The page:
5 November 2020

NS&I is cutting interest rates – what does it mean?

Last month, National Savings & Investments (NS&I) announced that its above-market average interest rates will be cut significantly in November. The popular Direct Saver and Income Bond accounts, which offer 1% and 1.15% per annum respectively, will now only pay 0.15% and 0.01% per annum. Premium Bonds will see the prize fund reduce from 1.4% to 1% in December.

The suite of cash accounts available from NS&I has been popular with savers in recent years, not only because balances are fully backed by the Government (not just up to the £85,000 FSCS limit), but also because of the competitive interest rates it has had on offer.

The new rates fall in line with that of banks and building societies.

Why has NS&I cut its interest rates?

In July 2020, the Treasury instructed NS&I to increase net inflows into their range of accounts from £6 billion to £35 billion for the year “to reflect the Government’s funding requirements due to the Covid-19 pandemic”. Within a few months, NS&I had achieved this target.

Offering above market average interest rates on NS&I accounts is a relatively expensive way for the Government to raise capital. After all, it is the Government that is paying the interest on the accounts. NS&I has therefore reduced their interest rates to “strike a balance between the interests of savers, taxpayers and the broader financial services sector”.

What does the NS&I interest rate cut mean for savers?

Whilst cash has traditionally been considered risk-free, a consequence of particularly low-interest rates is inflation risk. To give an example, if you receive 0.25% per annum interest on your cash savings and the rate of inflation over the same period is 2.25%, this means that your £1 today is effectively only worth 98 pence in 12 months. Prices have risen but your cash hasn’t – it has actually gone down by 2% in real (post inflation) terms. The impact of this over longer time periods is considerable and should not be underestimated. Assuming the same -2% differential continues for five years, the purchasing power of your cash will have dropped 10%, effectively making your £1 only worth 90 pence. This erosive trend will continue until such a time where cash interest rates overtake inflation.

The average rate of inflation over the last 30 years is 3% per annum. The average interest rate since the Bank of England (BoE) took responsibility for rate setting (1997) is 2.4%. This is evidence that cash returns lagging behind inflation is not just a new, temporary issue. With the prevailing BoE base rate sitting at 0.1%, cash account rates could remain well below 2.4% per annum, and inflation, for quite some time.

So what can you do?

Achieving a better return than cash interest rates does not have to involve ploughing all your capital into the stock market. Far from it. At Carbon, we prefer you to take a more diversified approach and consider a mix of assets that targets an inflation+ return. This could involve a blend of growth assets (shares) and more defensive assets (bonds). If all you are looking to do is keep up with inflation over the long term, or even just beat it slightly, a portfolio with a high proportion in bonds is likely to be sufficient. There is still an element of risk associated with bonds, which are essentially loans to governments and large companies, but their value will typically fluctuate to a far lesser extent than stocks and shares.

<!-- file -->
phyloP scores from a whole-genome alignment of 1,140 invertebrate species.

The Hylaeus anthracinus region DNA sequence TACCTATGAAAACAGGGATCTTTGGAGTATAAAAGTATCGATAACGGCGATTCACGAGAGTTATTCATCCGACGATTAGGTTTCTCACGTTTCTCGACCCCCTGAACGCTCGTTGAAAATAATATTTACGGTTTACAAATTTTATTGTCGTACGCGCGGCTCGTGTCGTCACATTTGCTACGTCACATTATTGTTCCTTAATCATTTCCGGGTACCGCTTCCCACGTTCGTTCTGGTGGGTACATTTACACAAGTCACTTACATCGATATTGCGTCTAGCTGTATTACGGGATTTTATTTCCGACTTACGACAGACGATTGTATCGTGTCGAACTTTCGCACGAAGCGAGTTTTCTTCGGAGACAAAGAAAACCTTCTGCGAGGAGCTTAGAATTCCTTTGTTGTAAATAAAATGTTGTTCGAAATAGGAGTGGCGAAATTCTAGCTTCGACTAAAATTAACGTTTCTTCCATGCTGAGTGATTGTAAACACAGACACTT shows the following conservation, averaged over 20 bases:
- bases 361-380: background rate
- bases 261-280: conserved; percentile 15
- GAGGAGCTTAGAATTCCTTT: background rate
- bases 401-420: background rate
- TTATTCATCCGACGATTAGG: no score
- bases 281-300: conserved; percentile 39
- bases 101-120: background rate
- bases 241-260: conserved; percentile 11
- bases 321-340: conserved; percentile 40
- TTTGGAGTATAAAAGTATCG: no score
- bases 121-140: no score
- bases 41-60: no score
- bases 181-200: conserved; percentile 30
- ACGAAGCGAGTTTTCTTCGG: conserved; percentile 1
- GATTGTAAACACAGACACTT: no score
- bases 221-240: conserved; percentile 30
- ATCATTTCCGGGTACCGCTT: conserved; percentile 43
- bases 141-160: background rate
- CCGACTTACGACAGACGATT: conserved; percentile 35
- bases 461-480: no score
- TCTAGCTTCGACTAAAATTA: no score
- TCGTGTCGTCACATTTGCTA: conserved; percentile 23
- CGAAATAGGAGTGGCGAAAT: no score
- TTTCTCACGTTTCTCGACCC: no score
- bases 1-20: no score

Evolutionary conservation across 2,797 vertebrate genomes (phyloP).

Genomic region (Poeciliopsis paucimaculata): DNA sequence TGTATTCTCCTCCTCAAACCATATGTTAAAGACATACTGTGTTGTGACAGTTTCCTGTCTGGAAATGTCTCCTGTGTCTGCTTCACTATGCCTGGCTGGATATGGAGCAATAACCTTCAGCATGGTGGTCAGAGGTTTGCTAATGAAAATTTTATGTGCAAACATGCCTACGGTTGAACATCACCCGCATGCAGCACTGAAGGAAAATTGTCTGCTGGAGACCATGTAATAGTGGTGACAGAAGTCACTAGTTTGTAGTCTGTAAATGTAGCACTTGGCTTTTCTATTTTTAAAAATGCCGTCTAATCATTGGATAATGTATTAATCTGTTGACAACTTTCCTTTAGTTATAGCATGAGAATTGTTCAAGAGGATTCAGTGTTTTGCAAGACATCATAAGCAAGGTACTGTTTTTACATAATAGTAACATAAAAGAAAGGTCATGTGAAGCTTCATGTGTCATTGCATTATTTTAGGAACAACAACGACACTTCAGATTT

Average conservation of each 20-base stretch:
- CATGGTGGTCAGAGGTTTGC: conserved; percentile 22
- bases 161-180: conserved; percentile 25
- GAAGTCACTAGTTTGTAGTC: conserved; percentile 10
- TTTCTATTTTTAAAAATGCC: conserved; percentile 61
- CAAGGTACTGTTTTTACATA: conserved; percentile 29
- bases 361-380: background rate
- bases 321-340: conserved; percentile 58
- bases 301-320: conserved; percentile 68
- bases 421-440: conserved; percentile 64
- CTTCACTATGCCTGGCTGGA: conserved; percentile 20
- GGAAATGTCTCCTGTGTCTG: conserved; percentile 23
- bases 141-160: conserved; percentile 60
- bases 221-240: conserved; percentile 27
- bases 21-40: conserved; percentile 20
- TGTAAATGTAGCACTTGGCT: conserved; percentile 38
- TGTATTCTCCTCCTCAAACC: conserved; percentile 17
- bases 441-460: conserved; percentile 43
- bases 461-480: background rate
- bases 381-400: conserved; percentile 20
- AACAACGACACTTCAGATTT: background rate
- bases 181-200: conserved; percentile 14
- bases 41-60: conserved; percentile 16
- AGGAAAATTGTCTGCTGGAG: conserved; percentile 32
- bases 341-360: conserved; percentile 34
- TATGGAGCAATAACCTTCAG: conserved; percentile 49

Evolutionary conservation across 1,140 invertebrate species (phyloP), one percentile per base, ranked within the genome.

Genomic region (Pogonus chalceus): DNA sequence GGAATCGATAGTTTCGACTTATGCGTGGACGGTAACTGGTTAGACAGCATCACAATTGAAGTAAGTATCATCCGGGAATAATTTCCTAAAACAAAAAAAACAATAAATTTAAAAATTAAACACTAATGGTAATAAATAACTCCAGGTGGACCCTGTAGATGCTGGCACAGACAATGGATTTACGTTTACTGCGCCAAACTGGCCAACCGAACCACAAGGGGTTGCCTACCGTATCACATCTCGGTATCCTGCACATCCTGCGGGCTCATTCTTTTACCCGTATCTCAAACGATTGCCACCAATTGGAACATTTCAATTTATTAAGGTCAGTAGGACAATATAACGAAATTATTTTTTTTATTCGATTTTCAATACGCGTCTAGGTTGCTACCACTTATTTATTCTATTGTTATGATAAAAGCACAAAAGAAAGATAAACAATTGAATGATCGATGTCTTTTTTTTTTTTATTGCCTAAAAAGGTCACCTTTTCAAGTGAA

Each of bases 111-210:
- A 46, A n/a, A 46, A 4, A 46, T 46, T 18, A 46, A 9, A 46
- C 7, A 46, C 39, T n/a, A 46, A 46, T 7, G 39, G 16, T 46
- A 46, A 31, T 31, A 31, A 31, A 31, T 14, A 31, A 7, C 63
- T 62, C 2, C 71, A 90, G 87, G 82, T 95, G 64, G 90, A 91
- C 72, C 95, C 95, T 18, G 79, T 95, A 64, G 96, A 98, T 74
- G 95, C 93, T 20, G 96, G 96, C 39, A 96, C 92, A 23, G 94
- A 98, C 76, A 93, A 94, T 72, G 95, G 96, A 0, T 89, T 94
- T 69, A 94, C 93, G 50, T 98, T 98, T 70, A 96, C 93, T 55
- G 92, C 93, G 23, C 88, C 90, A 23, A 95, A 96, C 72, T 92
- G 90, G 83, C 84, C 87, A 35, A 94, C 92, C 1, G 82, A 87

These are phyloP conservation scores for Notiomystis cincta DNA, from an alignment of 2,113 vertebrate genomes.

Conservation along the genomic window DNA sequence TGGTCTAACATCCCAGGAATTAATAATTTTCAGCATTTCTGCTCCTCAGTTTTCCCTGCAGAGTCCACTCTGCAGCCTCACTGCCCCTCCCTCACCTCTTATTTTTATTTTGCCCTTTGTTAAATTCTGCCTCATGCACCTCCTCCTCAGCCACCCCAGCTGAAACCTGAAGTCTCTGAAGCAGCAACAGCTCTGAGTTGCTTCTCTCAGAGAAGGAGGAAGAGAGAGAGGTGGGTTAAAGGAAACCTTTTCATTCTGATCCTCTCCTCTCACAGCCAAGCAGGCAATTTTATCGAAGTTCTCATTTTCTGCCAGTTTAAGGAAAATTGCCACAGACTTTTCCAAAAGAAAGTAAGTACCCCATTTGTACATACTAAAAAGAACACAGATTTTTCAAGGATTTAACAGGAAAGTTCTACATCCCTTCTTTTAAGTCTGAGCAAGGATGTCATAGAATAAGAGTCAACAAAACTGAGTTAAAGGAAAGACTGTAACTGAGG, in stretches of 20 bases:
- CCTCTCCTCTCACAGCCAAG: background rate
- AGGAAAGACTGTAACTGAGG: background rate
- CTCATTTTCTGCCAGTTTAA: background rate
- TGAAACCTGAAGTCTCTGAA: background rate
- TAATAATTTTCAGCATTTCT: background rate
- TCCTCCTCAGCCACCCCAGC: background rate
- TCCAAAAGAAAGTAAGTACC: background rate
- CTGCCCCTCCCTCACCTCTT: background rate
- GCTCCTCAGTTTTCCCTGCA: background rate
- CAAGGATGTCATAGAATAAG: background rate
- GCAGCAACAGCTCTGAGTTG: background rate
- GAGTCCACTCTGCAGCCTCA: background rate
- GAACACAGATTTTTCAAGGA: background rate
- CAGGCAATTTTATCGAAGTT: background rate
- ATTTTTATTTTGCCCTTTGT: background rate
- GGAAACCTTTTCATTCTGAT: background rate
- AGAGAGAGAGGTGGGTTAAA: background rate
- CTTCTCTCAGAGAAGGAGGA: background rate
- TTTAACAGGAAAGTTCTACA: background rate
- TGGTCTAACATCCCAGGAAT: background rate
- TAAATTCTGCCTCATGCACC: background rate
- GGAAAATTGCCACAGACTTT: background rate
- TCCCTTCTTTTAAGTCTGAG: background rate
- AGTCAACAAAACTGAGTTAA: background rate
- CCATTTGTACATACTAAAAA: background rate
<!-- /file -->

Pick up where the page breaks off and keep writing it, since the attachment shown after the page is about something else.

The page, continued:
An important distinction between cash and bonds is that the interest paid on bonds is higher than cash accounts. If the governments and companies which the bonds are linked with struggle to repay the underlying loan, there is a risk to the investor’s capital. The idea with bond investing, however, is to only lend to credible, financially robust institutions, as this helps mitigate the level of risk involved. It also needs to be compared with the inflation risk that your cash is exposed to.

NS&I Interest Rates

Food for thought

So, if you find yourself with surplus cash that you do not expect to need for several years (we think at least five), it’s worth considering a well-diversified investment portfolio. At Carbon, we believe that taking the least amount of risk necessary to achieve your goals is the best way to plan over the long term and we would be very happy to discuss your options with you.

You can view the various NS&I account interest rate reductions on this NS&I's news page.


Iain Harper is a Financial Planner at Carbon. Contact Iain via email at


The value of investments and the income derived from them can fall as well as rise. You may not get back what you invest.

This communication is for general information only and is not intended to be individual advice. It represents our understanding of law and HM Revenue & Customs practice. You are recommended to seek competent professional advice before taking any action.

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